The book takes us into Coleridge’s poetry, and the inspirations behind many of them; I enjoyed finding out about the real-life inspirations behind the Ancient Mariner, and how Coleridge converted that story into a poem; the gothic and rather frightening aspects of Christabel, also rather forward for its day, and of course, how his opium addiction was behind some of his work, leaving him too, feeling lost and uncertain about some of it. Before reading the book, I didn’t know that Hartley his son, and Sara his daughter were both poets in their own right, and in the book we get a glimpse of some of Sara’s poetry as well. Sara is a rather remarkable person, and I was very glad to be introduced to her.
Besides these forays into Coleridge’s poetry, through Scrivener’s (and really also Coleridge’s) story we also explore the question of what poetry is and where it comes from; a dream or one’s soul, one’s whole being, everything or nothing. In Scrivener’s attempts to write his own poetry, we see some of these questions thrashed out.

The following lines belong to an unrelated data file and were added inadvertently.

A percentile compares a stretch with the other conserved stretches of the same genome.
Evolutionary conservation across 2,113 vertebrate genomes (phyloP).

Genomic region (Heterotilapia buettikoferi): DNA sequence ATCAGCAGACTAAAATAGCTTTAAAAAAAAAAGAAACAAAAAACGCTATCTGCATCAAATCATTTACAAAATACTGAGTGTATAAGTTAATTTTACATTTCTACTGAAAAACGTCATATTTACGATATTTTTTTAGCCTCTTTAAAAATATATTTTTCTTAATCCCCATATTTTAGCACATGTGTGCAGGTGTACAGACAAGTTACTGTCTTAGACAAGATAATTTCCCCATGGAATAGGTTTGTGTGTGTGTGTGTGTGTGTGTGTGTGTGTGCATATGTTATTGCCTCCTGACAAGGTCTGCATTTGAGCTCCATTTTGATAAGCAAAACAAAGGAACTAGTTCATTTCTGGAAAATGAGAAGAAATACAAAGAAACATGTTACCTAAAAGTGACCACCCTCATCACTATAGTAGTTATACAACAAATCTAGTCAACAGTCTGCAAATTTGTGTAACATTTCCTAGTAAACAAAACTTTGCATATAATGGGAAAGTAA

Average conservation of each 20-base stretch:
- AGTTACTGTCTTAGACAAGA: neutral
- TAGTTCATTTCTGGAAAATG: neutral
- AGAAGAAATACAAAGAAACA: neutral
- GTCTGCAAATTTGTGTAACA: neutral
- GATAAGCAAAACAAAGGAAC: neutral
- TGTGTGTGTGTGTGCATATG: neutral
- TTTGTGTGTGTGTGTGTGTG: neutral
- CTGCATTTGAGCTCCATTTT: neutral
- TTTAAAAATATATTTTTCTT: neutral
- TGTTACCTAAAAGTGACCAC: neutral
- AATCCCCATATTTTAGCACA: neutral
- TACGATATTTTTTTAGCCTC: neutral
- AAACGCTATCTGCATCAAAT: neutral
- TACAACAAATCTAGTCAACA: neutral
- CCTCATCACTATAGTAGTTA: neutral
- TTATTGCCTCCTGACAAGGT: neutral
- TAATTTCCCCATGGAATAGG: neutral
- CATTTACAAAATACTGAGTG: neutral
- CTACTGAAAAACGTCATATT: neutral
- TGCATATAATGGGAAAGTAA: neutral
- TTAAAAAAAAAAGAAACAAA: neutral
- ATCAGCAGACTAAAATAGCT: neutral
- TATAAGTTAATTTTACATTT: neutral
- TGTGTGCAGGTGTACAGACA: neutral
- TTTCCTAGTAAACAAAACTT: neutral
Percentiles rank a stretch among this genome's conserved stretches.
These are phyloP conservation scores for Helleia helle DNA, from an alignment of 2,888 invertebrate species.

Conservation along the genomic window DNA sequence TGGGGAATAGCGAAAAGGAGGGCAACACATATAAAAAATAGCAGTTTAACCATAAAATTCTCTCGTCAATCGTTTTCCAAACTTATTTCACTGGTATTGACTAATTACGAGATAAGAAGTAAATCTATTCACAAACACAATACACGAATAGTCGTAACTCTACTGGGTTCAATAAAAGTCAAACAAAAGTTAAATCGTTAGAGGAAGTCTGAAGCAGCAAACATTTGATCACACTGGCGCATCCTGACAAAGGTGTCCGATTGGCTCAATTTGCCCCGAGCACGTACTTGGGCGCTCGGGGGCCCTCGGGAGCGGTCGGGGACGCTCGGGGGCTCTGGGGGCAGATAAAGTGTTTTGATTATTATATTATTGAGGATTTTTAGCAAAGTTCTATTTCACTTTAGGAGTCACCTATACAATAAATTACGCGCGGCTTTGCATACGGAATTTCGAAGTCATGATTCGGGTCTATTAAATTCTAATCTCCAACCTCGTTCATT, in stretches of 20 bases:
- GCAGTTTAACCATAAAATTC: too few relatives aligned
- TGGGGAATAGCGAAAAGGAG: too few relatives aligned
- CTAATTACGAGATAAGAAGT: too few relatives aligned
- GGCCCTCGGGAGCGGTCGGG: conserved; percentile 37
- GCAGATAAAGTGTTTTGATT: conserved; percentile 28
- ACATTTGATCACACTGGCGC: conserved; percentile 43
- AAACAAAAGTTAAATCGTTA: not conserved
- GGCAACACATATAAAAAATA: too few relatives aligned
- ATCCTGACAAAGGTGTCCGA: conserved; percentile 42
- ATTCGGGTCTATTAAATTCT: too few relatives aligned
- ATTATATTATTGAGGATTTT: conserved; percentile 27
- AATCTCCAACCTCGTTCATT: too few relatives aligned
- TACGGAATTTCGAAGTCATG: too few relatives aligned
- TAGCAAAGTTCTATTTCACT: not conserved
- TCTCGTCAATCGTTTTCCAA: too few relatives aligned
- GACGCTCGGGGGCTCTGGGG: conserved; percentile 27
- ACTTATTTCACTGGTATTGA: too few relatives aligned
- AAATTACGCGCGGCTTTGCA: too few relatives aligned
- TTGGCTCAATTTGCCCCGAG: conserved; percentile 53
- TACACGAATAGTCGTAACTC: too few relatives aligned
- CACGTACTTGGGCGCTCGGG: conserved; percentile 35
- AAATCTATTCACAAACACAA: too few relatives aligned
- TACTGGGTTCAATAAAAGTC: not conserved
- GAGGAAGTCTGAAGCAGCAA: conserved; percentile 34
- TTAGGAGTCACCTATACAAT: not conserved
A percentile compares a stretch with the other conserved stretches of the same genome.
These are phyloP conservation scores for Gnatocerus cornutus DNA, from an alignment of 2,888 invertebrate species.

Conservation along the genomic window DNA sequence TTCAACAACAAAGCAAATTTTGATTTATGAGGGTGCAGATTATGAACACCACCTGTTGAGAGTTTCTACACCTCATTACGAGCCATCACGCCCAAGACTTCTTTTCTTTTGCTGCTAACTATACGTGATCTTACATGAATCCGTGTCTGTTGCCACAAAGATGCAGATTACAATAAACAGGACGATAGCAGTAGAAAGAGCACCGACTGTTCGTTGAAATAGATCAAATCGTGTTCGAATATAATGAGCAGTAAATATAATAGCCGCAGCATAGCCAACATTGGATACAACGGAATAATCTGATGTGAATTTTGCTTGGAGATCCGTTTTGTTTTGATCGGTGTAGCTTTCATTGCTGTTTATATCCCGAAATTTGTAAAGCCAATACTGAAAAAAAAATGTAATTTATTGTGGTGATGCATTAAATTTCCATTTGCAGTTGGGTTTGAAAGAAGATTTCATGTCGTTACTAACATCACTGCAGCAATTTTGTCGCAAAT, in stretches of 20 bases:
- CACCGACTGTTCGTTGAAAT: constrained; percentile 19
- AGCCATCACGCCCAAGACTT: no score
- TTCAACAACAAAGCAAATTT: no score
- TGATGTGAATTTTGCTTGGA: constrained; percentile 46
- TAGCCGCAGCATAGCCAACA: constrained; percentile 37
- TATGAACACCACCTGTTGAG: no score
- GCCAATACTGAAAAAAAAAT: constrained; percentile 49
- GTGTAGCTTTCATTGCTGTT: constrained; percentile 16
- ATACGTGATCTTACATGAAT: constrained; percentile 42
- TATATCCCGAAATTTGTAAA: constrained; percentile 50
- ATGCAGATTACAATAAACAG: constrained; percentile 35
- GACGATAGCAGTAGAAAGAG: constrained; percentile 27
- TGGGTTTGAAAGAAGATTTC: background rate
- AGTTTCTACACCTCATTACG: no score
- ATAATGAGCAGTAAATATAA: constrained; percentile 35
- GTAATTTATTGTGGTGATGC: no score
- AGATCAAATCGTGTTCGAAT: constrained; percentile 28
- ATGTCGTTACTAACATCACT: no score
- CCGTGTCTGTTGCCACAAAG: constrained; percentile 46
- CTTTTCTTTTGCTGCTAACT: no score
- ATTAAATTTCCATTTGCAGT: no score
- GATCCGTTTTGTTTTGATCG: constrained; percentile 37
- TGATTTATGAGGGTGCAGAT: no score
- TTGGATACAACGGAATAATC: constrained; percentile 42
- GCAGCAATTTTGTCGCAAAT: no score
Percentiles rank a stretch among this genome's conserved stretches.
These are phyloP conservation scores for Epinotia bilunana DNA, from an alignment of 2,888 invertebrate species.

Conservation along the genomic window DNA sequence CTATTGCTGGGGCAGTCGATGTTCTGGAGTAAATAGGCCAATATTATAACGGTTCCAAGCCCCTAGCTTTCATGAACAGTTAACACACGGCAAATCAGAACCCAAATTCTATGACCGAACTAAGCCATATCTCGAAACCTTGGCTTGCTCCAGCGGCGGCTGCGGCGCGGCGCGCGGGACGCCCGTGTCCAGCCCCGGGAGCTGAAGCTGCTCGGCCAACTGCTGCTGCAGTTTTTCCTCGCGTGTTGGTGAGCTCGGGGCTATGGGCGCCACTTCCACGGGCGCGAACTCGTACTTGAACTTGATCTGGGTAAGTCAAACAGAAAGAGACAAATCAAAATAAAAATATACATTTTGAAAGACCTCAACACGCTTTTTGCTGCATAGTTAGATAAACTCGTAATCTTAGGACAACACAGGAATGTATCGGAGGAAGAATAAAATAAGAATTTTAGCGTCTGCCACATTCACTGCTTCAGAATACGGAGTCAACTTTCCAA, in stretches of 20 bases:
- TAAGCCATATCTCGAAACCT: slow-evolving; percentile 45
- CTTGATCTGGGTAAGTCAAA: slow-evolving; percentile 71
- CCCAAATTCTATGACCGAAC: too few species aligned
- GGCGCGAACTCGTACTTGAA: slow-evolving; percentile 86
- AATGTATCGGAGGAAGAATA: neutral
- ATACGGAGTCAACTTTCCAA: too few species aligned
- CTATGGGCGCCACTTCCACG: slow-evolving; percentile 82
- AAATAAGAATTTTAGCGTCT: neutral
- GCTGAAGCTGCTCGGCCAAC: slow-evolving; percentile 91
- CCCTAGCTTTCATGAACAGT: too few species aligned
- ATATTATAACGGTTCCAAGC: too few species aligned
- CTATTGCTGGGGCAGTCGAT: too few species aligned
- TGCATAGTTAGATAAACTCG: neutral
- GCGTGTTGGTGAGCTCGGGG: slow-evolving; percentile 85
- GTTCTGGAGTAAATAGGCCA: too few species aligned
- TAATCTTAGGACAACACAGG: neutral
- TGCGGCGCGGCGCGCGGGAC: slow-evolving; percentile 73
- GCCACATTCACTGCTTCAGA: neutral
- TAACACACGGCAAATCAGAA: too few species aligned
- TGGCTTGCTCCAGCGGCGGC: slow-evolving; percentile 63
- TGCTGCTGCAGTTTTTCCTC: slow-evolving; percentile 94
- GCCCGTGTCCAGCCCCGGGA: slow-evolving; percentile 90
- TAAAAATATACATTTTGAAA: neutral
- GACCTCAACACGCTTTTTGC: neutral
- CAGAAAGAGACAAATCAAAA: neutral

I enjoyed meeting the various real-life characters in the book, and getting an idea of who Coleridge really was and his poetry; the various other writers and poets (Wordsworth, Southey, but especially Charles Lamb and Sara Coleridge) we meet in the course of the story. But I think, slightly more than the Coleridge track, I enjoyed the journeys of Scrivener and Samuele, tracing out the Coleridge that concerned each of them; not only did these together with the Coleridge track help us form a better picture of him, I liked seeing how the things they discovered on their searches lead them to choose their paths in life; each takes something from Coleridge and builds on it, but it turns out very different from what one expected.
A very enjoyable read which left me wanting to read more of Coleridge’s (and indeed Sara’s) poetry, and perhaps more about him as well.